The President of China, Xi Jinping has surprised the West with his blunt style and immense ambition on behalf of China.
Xi Jinping goals for China: With his disciplined smile, he has since 2019 sternly ordered China to focus on domestic matters, high-quality development, being less preoccupied with Western trade, giving priority to social stability, the eradication of poverty and the strengthening of national unity. Its 2023 GDP growth rate is at encouraging 5.2 %.
When the globalist led West focuses on removing national borders and weakening the nation states to benefit the globalist transnational agenda, Jinping turns the opposite direction: He strengthens China as a nation state, its specific civilization and values, yet all the while keeps the flow of international trade, writes historian and bestselling author, Hanne Nabintu Herland in her regular WND column.
Xi Jinping goals for China: President Xi Jinping has in some sense, moved on past Deng Xiaoping, who so brilliantly under Communist banners opened China to capitalist international commerce.
Xiaoping modernized China and turned this closed country towards the West. The shift in economic model led to millions lifted out of poverty and the highly impressive Chinese manufacturing machine demonstrating to the world its ground-breaking excellence.
Today almost everything is made in China: Its excellent quality products, high tech, medicines, almost any product available one internet click away.
- President Xi Jinping is the strongest leader in China since Mao
- China is not threatening American prosperity, but the U.S. lack of honesty and morality is
- China values freedom from chaos – The Chinese Challenge to American Primacy
- The destructive effect of moving American jobs to China
- How Western Drug Lords ruled China and ended its Greatness: The Opium Wars
Xi Jinping goals for China: Commenting on the Chinese tradition for strong leaders who often became great emperors in history, columnist Howard W. French, a professor at the Columbia University Graduate School of Journalism, writes: “In Chinese history, long-term emperors have been far more common than rules-bound leaders.”
In an article at Foreign Policy, he takes a look at China’s past in order to comprehend the rapid rise of Xi Jinping “to a power status much like his Communist predecessor Mao Zedong.”
Yet, how often do you read illuminating articles that objectively try to explain the power structures in China and how the system has changed under Jinping?
China’s political system is growing ever more closed and secretive. Hardly any valuable explanations are sifting through the iron clad National People’s Congress of the Chinese Communist Party (CCP), held every five years. The new focus on domestic development rather than the internationally outward leaning economic strategy was outlined at the CCP in 2019, few months before Covid-19 hit.
Mark that President Jinping proclaimed in his December 31, 2019 speech that 2020 would be a year of milestone significance for China, with a nationalist vision for China’s leadership, among other topics. When Covid-19 hit in 2020 and world trade closed down, China was already focusing full force on inland matters.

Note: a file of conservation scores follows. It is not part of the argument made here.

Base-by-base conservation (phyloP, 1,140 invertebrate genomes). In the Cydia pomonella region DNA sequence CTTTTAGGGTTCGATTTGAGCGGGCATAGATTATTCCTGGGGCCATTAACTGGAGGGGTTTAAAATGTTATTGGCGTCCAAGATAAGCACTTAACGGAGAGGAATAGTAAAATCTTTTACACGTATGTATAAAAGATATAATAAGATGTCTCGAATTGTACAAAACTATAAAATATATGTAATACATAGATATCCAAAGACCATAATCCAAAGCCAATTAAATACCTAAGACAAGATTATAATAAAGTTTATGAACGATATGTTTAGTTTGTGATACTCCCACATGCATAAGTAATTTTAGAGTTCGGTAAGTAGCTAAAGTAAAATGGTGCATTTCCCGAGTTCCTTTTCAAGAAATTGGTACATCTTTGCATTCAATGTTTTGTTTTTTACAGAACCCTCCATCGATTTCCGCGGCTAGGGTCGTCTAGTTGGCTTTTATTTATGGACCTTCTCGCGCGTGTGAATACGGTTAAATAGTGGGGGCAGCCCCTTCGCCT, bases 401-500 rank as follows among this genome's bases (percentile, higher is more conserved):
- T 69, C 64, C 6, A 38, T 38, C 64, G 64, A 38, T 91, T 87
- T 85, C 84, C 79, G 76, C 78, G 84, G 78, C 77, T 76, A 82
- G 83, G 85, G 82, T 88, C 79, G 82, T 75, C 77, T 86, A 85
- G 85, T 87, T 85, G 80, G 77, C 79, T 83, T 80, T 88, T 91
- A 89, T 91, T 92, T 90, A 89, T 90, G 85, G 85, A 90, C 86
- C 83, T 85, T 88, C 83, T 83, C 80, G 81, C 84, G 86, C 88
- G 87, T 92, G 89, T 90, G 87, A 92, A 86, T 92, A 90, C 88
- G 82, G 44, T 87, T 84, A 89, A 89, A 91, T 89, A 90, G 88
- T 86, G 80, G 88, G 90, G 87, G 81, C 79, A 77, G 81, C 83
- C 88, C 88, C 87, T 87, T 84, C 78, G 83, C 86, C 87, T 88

Decades of globalist trade has sky-rocketed China’s economy. The rise of the Western billionaire elite is a product of this trend, with its monopoly global corporations that reside safely in tax havens with no requirements of redistribution of wealth.
Yet, the effect has still been millions of lost American jobs outsourced to China and cheaper labor countries, and a suffering Western middle- and lower-class.
If China is on a chilling mission to destroy America, as suggested by economic trade expert, Curtis Ellis in his book, Pandemonium, President Jinping, has picked remarkably good timing, precisely as the United States is embroidered in civil strife and self-destructive drug abuse, with the massive loss of national values and traditions. TikTok really helps the downward slope.
At the height of this crisis is when Xi Jinping ordered a domestic focus on the nation of China, as if to leave the U.S. to its self-destructive suicide.
His speeches address Chinese rural poverty, focusing on lifting the living standards for the lower classes in China, on beautifying the homeland, on morality, the Chinese family values and the need for national unity.
He speaks about unity, setting aside differences, not voicing every concern or criticism towards the state, but rather unite as a Chinese people. He points to the importance of heritage, civility, politeness and generosity.
It is obvious that President Jinping does not want the type of rowdy, rude, respectless crowds and criminal gangs roaming the streets as we now see happening in woke Western cities, rampant with its disorder and illegal immigrants. So he stops it with a harsh hand.
“It is the soul of the military to obey the command of the party without compromise, it is the top priority for the military to be able to fight and win battles,” said China’s President Xi Jinping in 2012, after taking power.
While Western politicians are eagerly fighting to keep their political positions and economic gain into another four term, collectivist China views history in 50-year, long-term planning spans. These are vastly different approaches to the political game and define much deeper underlying geopolitical currents.